Craig Wright maintains that he alone has access to the ‘Satoshi’ Bitcoin addresses filed in court, despite a message apparently signed by 145 of the addresses calling him “a liar and a fraud”.
Wright says anyone that thinks his credibility is now in tatters as a result “doesn’t understand digital signatures at all”.
He is being sued by the estate of his alleged former business partner Dave Kleiman, which is seeking a share of billions of dollars of Bitcoin (BTC) the pair may or may not have mined together.
As part of the case, Wright filed a list of early Bitcoin addresses he claims are his. However, on May 24 an unknown actor posted a message, signed with the private keys to 145 addresses on the file list. This was seized on by the Kleiman estate to suggest the entire list was a fabrication.
But in an interview with Patrick McLain on REIMAGINE 2020’s YouTube channel on June 3, Wright said: “No message was signed,” refuting the idea that anyone could sign such a message anonymously:
“You have to either have an identity attribute or an identity to sign in this issue. Someone can’t go and say ‘Hey, I’ve got a key — I’m signing’. If you think that, then you don’t understand digital signatures at all.”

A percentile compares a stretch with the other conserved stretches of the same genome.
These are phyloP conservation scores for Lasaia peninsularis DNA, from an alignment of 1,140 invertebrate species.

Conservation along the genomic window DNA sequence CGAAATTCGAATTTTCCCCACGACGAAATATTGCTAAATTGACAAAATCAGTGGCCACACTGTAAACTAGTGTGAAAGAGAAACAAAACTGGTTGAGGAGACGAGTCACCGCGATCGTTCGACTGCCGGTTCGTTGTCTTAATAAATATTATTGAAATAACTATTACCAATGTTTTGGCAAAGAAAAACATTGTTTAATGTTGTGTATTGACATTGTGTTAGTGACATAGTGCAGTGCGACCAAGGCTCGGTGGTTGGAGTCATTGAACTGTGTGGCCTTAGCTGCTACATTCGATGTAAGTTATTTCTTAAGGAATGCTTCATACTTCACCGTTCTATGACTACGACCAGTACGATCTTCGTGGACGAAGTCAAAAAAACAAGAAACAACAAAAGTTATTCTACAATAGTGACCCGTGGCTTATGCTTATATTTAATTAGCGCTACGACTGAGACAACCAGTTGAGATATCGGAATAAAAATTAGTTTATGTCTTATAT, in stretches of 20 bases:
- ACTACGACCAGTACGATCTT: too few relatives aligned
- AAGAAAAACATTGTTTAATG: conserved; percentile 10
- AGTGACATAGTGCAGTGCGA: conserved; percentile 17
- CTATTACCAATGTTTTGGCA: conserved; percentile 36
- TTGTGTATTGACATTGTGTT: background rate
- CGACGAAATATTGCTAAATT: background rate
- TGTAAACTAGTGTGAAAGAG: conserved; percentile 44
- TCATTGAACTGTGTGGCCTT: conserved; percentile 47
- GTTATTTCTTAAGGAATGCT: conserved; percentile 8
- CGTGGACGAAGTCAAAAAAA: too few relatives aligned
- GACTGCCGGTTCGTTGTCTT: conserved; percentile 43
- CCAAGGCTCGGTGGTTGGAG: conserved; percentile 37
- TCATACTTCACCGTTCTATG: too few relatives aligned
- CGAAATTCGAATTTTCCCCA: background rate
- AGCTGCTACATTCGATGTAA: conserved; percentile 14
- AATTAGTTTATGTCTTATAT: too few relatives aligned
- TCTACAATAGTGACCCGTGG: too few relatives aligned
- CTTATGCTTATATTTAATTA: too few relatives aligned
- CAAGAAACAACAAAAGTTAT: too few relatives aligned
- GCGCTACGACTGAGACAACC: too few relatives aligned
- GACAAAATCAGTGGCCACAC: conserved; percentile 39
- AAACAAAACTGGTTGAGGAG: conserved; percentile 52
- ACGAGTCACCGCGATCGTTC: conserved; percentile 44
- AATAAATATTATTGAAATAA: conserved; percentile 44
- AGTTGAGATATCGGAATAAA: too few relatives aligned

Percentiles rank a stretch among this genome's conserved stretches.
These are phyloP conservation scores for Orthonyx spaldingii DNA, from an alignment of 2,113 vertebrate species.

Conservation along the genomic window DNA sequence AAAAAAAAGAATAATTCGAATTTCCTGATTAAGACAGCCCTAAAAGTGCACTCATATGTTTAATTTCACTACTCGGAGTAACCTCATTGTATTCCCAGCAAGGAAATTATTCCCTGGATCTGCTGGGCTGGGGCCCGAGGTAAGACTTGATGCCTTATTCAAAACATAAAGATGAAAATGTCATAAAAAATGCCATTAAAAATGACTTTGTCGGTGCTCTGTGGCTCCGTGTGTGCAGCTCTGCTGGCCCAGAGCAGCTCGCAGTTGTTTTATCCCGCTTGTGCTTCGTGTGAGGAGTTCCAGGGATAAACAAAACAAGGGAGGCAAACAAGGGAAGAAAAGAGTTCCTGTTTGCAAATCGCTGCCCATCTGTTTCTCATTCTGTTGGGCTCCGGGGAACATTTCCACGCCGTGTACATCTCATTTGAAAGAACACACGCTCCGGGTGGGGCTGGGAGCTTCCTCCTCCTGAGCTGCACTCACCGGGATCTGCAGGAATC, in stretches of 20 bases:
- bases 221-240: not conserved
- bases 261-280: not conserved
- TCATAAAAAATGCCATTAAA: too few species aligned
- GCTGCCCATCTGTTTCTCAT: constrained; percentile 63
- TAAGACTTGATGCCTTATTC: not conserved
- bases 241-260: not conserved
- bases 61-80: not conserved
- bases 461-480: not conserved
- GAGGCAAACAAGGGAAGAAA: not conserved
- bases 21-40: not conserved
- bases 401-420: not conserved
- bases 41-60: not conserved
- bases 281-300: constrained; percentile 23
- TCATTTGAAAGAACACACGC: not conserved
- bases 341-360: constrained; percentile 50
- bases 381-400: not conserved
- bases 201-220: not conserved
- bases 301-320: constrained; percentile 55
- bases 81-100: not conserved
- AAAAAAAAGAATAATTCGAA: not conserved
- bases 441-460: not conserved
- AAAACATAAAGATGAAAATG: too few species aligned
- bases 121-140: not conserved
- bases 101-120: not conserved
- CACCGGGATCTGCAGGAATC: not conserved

Wright said that because there was no signature included in the May 24 message, “You can’t have a digital signature that is anonymous... It’s not signing a message.”
Dread Pirate Roberts’ defense
The Kleiman team have argued the list Wright presented to the Court was a forgery, quoting Bitcoin educator Andreas Antonopoulos in their legal motion as saying no message like the one on May 24 could be signed without private keys.
Wright refuted this directly with McLain, saying the claim was the same as Antonopoulos’ defense of Ross Ulbricht in the Silk Road case:
“It wasn’t signed [...] that was Antonopoulos’ Dread Pirate Roberts’ defense that got kicked out of Silk Road prosecution, saying to sign you have to register a key, and that has to be protected.”
Last week Bitcoin developer Rene Pickhardt said it was possible the signatures could have been exploited: "Of course security might be compromised and the signatures could only be created for this particular message but not for potential coin transfers.”
Twists and turns
The addresses filed with the court — holding Bitcoin mined between May 10, 2009 and January 10, 2010 — have been under intense scrutiny since being leaked from court documents. On May 20 an unknown party moved $486,000 BTC from one of the addresses associated with Wright.
The case between Wright and Kleiman is still ongoing, with a trial scheduled for July 6 in the Southern District of Florida.